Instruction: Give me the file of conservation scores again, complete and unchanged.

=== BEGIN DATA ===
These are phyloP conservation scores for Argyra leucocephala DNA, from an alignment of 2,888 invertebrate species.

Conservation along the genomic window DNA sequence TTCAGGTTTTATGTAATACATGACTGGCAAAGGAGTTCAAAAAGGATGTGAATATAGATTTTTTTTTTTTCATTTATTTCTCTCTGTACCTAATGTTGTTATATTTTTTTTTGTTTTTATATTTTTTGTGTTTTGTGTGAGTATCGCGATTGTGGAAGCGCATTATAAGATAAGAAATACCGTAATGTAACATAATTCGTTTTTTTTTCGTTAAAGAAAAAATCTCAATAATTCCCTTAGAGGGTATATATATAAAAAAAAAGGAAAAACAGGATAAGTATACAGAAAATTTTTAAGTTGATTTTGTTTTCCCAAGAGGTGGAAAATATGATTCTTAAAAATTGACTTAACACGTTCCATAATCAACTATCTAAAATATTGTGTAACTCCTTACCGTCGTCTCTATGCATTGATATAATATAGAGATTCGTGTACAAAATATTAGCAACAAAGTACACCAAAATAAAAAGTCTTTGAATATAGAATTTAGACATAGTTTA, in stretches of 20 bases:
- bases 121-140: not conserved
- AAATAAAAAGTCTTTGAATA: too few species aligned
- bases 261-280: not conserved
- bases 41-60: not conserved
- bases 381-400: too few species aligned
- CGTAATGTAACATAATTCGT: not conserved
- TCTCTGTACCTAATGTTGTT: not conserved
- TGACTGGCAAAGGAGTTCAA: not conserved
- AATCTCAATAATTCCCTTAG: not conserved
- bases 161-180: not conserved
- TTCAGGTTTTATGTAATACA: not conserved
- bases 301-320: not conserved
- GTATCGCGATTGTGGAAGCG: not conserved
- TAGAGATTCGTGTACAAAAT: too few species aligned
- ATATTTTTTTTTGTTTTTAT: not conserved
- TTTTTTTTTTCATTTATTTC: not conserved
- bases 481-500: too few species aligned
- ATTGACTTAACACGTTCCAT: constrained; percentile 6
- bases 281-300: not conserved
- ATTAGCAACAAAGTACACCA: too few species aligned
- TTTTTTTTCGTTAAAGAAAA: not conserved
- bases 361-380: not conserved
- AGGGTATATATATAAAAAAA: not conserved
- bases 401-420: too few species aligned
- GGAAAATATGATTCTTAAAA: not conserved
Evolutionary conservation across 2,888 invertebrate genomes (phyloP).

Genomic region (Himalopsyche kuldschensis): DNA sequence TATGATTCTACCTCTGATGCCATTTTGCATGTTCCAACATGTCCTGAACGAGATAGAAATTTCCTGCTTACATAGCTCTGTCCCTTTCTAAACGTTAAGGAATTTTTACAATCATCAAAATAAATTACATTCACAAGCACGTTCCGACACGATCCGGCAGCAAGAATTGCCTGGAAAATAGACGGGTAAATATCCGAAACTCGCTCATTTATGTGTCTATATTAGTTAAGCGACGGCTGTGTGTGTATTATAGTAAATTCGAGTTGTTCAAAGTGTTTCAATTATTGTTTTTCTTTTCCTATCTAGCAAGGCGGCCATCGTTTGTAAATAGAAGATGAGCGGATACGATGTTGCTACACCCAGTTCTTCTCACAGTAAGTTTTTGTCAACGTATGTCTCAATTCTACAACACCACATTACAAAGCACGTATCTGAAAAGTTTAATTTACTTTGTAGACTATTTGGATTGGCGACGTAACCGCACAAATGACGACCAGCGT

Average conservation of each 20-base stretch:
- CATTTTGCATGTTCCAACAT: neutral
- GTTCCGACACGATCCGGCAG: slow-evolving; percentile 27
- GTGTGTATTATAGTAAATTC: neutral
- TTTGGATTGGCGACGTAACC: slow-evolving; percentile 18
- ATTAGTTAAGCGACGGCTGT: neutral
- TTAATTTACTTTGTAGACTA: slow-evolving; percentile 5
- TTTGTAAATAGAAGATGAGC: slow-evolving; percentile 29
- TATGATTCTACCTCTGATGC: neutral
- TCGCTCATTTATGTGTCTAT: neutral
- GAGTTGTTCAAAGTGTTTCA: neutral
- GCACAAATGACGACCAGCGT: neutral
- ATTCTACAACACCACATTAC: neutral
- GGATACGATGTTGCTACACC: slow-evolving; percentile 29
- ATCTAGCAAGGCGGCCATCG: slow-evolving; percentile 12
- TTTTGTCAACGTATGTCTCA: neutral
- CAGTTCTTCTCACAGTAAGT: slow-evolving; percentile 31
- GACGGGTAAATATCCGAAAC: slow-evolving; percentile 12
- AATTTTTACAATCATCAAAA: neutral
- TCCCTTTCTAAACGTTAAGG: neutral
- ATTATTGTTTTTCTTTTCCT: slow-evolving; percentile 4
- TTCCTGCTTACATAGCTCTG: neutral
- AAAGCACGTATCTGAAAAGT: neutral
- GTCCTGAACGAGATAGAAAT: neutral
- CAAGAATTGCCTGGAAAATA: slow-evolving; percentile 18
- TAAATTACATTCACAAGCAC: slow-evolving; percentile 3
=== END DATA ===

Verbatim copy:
These are phyloP conservation scores for Argyra leucocephala DNA, from an alignment of 2,888 invertebrate species.

Conservation along the genomic window DNA sequence TTCAGGTTTTATGTAATACATGACTGGCAAAGGAGTTCAAAAAGGATGTGAATATAGATTTTTTTTTTTTCATTTATTTCTCTCTGTACCTAATGTTGTTATATTTTTTTTTGTTTTTATATTTTTTGTGTTTTGTGTGAGTATCGCGATTGTGGAAGCGCATTATAAGATAAGAAATACCGTAATGTAACATAATTCGTTTTTTTTTCGTTAAAGAAAAAATCTCAATAATTCCCTTAGAGGGTATATATATAAAAAAAAAGGAAAAACAGGATAAGTATACAGAAAATTTTTAAGTTGATTTTGTTTTCCCAAGAGGTGGAAAATATGATTCTTAAAAATTGACTTAACACGTTCCATAATCAACTATCTAAAATATTGTGTAACTCCTTACCGTCGTCTCTATGCATTGATATAATATAGAGATTCGTGTACAAAATATTAGCAACAAAGTACACCAAAATAAAAAGTCTTTGAATATAGAATTTAGACATAGTTTA, in stretches of 20 bases:
- bases 121-140: not conserved
- AAATAAAAAGTCTTTGAATA: too few species aligned
- bases 261-280: not conserved
- bases 41-60: not conserved
- bases 381-400: too few species aligned
- CGTAATGTAACATAATTCGT: not conserved
- TCTCTGTACCTAATGTTGTT: not conserved
- TGACTGGCAAAGGAGTTCAA: not conserved
- AATCTCAATAATTCCCTTAG: not conserved
- bases 161-180: not conserved
- TTCAGGTTTTATGTAATACA: not conserved
- bases 301-320: not conserved
- GTATCGCGATTGTGGAAGCG: not conserved
- TAGAGATTCGTGTACAAAAT: too few species aligned
- ATATTTTTTTTTGTTTTTAT: not conserved
- TTTTTTTTTTCATTTATTTC: not conserved
- bases 481-500: too few species aligned
- ATTGACTTAACACGTTCCAT: constrained; percentile 6
- bases 281-300: not conserved
- ATTAGCAACAAAGTACACCA: too few species aligned
- TTTTTTTTCGTTAAAGAAAA: not conserved
- bases 361-380: not conserved
- AGGGTATATATATAAAAAAA: not conserved
- bases 401-420: too few species aligned
- GGAAAATATGATTCTTAAAA: not conserved
Evolutionary conservation across 2,888 invertebrate genomes (phyloP).

Genomic region (Himalopsyche kuldschensis): DNA sequence TATGATTCTACCTCTGATGCCATTTTGCATGTTCCAACATGTCCTGAACGAGATAGAAATTTCCTGCTTACATAGCTCTGTCCCTTTCTAAACGTTAAGGAATTTTTACAATCATCAAAATAAATTACATTCACAAGCACGTTCCGACACGATCCGGCAGCAAGAATTGCCTGGAAAATAGACGGGTAAATATCCGAAACTCGCTCATTTATGTGTCTATATTAGTTAAGCGACGGCTGTGTGTGTATTATAGTAAATTCGAGTTGTTCAAAGTGTTTCAATTATTGTTTTTCTTTTCCTATCTAGCAAGGCGGCCATCGTTTGTAAATAGAAGATGAGCGGATACGATGTTGCTACACCCAGTTCTTCTCACAGTAAGTTTTTGTCAACGTATGTCTCAATTCTACAACACCACATTACAAAGCACGTATCTGAAAAGTTTAATTTACTTTGTAGACTATTTGGATTGGCGACGTAACCGCACAAATGACGACCAGCGT

Average conservation of each 20-base stretch:
- CATTTTGCATGTTCCAACAT: neutral
- GTTCCGACACGATCCGGCAG: slow-evolving; percentile 27
- GTGTGTATTATAGTAAATTC: neutral
- TTTGGATTGGCGACGTAACC: slow-evolving; percentile 18
- ATTAGTTAAGCGACGGCTGT: neutral
- TTAATTTACTTTGTAGACTA: slow-evolving; percentile 5
- TTTGTAAATAGAAGATGAGC: slow-evolving; percentile 29
- TATGATTCTACCTCTGATGC: neutral
- TCGCTCATTTATGTGTCTAT: neutral
- GAGTTGTTCAAAGTGTTTCA: neutral
- GCACAAATGACGACCAGCGT: neutral
- ATTCTACAACACCACATTAC: neutral
- GGATACGATGTTGCTACACC: slow-evolving; percentile 29
- ATCTAGCAAGGCGGCCATCG: slow-evolving; percentile 12
- TTTTGTCAACGTATGTCTCA: neutral
- CAGTTCTTCTCACAGTAAGT: slow-evolving; percentile 31
- GACGGGTAAATATCCGAAAC: slow-evolving; percentile 12
- AATTTTTACAATCATCAAAA: neutral
- TCCCTTTCTAAACGTTAAGG: neutral
- ATTATTGTTTTTCTTTTCCT: slow-evolving; percentile 4
- TTCCTGCTTACATAGCTCTG: neutral
- AAAGCACGTATCTGAAAAGT: neutral
- GTCCTGAACGAGATAGAAAT: neutral
- CAAGAATTGCCTGGAAAATA: slow-evolving; percentile 18
- TAAATTACATTCACAAGCAC: slow-evolving; percentile 3